The US has suggested that the process to find a new Director-General of the World Trade Organization (WTO) needs to be reopened, in what would be an unprecedented move.
Donald Trump’s trade chief Robert Lighthizer told the BBC on Wednesday that the WTO needs “someone with real experience in trade”.
The US opposes former World Bank economist Ngozi Okonjo-Iweala for the job.
A consensus still hasn’t been reached.
The doubling down on the rejection of Ms Okonjo-Iweala, despite widespread support from other countries, escalates one of the most pressing global trade issues Joe Biden will have to solve as US President.
The other finalist for one of the top jobs in international trade is South Korea’s Trade Minister Yoo Myung-hee, and the pair have been left in limbo for more than five weeks.
President Trump’s top official on trade, US Trade Representative Robert Lighthizer’s remarks on Wednesday to the BBC in his first international interview confirm that there is no way the Trump administration will be persuaded to back the Nigerian ex-finance minister in its remaining weeks in office.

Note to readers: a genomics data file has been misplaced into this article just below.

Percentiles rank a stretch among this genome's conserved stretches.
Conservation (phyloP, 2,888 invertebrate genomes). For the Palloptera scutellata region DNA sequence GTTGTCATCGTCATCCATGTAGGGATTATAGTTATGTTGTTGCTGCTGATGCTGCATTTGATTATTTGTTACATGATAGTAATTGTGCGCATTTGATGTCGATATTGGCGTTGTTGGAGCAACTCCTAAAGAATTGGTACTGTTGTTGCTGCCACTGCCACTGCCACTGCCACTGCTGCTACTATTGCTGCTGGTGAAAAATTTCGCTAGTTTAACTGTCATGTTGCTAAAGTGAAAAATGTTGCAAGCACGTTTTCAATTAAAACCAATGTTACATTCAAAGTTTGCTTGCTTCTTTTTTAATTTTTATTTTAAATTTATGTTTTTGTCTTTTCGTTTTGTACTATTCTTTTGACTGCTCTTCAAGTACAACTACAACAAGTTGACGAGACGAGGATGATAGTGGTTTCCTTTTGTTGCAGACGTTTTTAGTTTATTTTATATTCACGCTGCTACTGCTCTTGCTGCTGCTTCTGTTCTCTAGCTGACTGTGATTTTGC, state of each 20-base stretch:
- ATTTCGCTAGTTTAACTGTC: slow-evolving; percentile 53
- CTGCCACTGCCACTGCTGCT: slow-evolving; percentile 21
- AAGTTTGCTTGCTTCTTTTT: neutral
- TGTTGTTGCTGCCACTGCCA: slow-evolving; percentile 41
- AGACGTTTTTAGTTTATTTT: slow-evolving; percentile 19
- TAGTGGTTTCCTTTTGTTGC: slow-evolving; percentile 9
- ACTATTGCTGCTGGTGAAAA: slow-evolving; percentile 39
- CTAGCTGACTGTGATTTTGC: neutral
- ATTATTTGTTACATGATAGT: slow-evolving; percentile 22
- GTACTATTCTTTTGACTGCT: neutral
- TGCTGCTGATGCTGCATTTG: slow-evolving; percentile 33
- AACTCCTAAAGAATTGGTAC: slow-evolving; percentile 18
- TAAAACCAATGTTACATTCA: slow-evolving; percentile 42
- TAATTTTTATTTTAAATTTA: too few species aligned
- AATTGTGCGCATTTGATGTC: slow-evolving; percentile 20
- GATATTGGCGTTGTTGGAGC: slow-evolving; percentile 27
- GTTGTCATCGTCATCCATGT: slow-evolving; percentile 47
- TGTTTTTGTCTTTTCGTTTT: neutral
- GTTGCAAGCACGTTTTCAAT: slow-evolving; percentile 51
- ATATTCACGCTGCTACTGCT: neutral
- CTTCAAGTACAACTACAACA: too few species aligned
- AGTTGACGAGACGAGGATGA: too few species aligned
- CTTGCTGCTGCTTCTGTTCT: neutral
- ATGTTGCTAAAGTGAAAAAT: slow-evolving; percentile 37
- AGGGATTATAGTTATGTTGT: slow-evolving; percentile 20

The impasse at the WTO comes at a sensitive time for global trade, which has suffered because of the coronavirus pandemic.
Ngozi Okonjo-Iweala insists she is the right person for the job and has the right experience with both trade and delivering reform. Her spokesperson told the BBC: “Dr Okonjo-Iweala looks forward to engaging with the Biden administration and is hopeful that final consensus can soon be reached. The WTO urgently needs to get to work at this time of global crisis.”
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A new leader is seen as crucial for achieving meaningful change. Mr Lighthizer said the WTO “is massively in need of reform”, adding “we need to start making headway” on that process.
If a new Director-General is not appointed before Joe Biden’s inauguration as US President on 20 January, it is likely the process will be delayed for several months as a new US trade team is put in place.
That includes Katherine Tai, who has been picked to be Mr Lighthizer’s successor, but needs Congressional approval.
Mr Biden may also embark on a widespread review of US trade policy, as dozens of industry groups are urging him to do. But he has said he doesn’t plan to immediately remove any of the tariffs Mr Trump imposed on China, and which the WTO has judged to be “inconsistent” with international trade rules.
Culled from BBC